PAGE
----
Poundbury today

By Suzanne H. Crowhurst Lennard, Ph.D.(Arch.)

In 1993 The Prince laid the founding stones for the 400-acre Poundbury development at Dorchester. This new “urban village” eschews modernist planning principles and auto-dependent suburban housing in favor of a diverse, walkable mixed-use traditional model. Now half complete, it is possible to evaluate how well the original goals are being achieved.

Pummery Square & Brownsword Market

Almost thirty years ago, HRH The Prince of Wales invoked the wrath of some of England’s architects and planners. He had commented on a towering extension to the National Gallery as a "monstrous carbuncle on the face of a much-loved and elegant friend"[1], and followed this with remarks about “the dreariness and heartlessness of so much urban planning.”[2] In 1991, in appreciation of his championing city livability and appropriate human-scale architecture, IMCL presented the Prince of Wales the IMCL Lewis Mumford Award.

The Prince has acted as a lightning rod, drawing attacks to himself on behalf of all those fighting for more livable and sustainable cities. He was castigated for daring, as a layman, to criticize; mocked for his desire for a built urban environment that brought beauty and dignity to all; and accused of meddling in political matters when he commented on the growing gap between Britain’s wealthy and the poor.

Poundbury, planned by Leon Krier, with key buildings by Britain’s most accomplished traditional architects, continues to be heaped with snide comments and vitriolic invectives.

Preventing sprawl

Poundbury was conceived as a compact, mixed use neighborhood that would prevent sprawl and maintain a clear boundary between the built, and the natural environment. Like a traditional village or small town, Poundbury succeeds admirably in this goal.

Dorset architecture and diversity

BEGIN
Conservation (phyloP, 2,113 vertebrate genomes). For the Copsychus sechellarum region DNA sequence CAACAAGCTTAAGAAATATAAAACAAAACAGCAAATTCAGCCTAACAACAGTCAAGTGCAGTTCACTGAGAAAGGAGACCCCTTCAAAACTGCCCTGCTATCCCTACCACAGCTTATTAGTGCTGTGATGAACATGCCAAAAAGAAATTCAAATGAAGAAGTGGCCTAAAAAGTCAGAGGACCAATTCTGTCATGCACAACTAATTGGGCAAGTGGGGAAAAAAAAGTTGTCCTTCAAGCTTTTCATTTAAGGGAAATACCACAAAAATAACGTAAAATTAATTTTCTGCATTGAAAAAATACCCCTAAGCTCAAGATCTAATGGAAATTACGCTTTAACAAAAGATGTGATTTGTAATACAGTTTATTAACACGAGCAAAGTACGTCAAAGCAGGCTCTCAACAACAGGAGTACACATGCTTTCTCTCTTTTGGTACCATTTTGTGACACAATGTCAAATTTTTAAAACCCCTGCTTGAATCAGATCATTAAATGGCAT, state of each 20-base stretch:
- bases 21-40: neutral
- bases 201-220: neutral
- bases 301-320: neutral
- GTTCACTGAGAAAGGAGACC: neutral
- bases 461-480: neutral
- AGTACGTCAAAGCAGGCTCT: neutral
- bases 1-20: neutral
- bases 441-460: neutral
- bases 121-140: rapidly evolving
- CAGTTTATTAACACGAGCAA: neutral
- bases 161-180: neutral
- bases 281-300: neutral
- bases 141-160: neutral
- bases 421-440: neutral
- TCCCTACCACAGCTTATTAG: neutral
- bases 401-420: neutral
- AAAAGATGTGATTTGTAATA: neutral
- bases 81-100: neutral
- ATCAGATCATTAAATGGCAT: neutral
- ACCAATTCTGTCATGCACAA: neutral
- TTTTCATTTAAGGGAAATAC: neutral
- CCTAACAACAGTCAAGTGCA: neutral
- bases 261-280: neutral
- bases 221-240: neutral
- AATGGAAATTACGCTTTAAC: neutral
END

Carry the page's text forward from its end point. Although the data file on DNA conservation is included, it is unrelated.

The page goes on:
Domestic architecture. Photo left by David Oliver

Fundamental to the development was to ensure that it fitted appropriately into its geographic and cultural context. Poundbury was intended to genuinely reflect the character of traditional Dorset towns, particularly Dorchester, the small County town to which it is connected. Traditional materials, construction methods, window, door and roof detailing were all modeled after existing patterns. Far from producing monotony, this has resulted in an extraordinarily diverse architectural composition that retains the human scale. No two adjacent buildings are alike, particularly in Phase One, yet they connect to, and respect each other.  Poundbury has become almost a catalogue of small town Dorset architecture and creative interpretations.

 Focal buildings

Unique buildings, often by renowned architects, are placed at focal points and turns in the street to enhance the vista and strengthen a sense of place.

As Phase Two is completed, a new aesthetic is emerging. A more civic style of architecture is appearing, with terraced, mixed-use buildings, particularly around Butter Market, the square at the heart of Phase Two, and at Queen Mother Square that will form the heart of Poundbury.

Architectural urbanity - Kings Point House; Butter Market; Perspective of Krier's design for a tower with lantern that will close Queen Mother Square

Buildings on Butter Market are Regency in style with decorative cast iron arcades and terraces. They are a little reminiscent of Marlborough’s colonnaded main street shops, north of Dorset, or Brighton’s Regency terraces, east of Dorset. David Oliver, who was involved with Poundbury at the beginning, first as County Planning Officer, then as a Consultant to the Duchy of Cornwall, contends they are more reminiscent of New Orleans than England. However, there is no doubt that they create an attractive and practical frame for the public space.

Around Queen Mother Square, a grander, more urban scale of architecture is being introduced. These buildings will be far larger than Shire Hall, the grandest building in Dorchester. Quinlan Terry, designer of Richmond’s magnificent Riverfront development, designed Kings Point House, a 4-story limestone classical-style office and commercial building that frames the west side of the square. This building is arcaded at street level, with a 5-story “tower” on the southern corner.

A 4-story building by Ben Pentreath soon to be constructed on the east side of the square will bring more urban character. An iconic building with a lantern by Leon Krier will close the vista on the north side.

Architecturally, Phase One excels in creating an aesthetic, human scale environment at a village scale. Phase Two creates a more urban environment that reflects some of the best British architectural traditions from a broader region. While some cavil at the apparent abandonment of the original, more modest aesthetic, Poundbury was proposed as an “urban village”, a concept that integrates these two scales.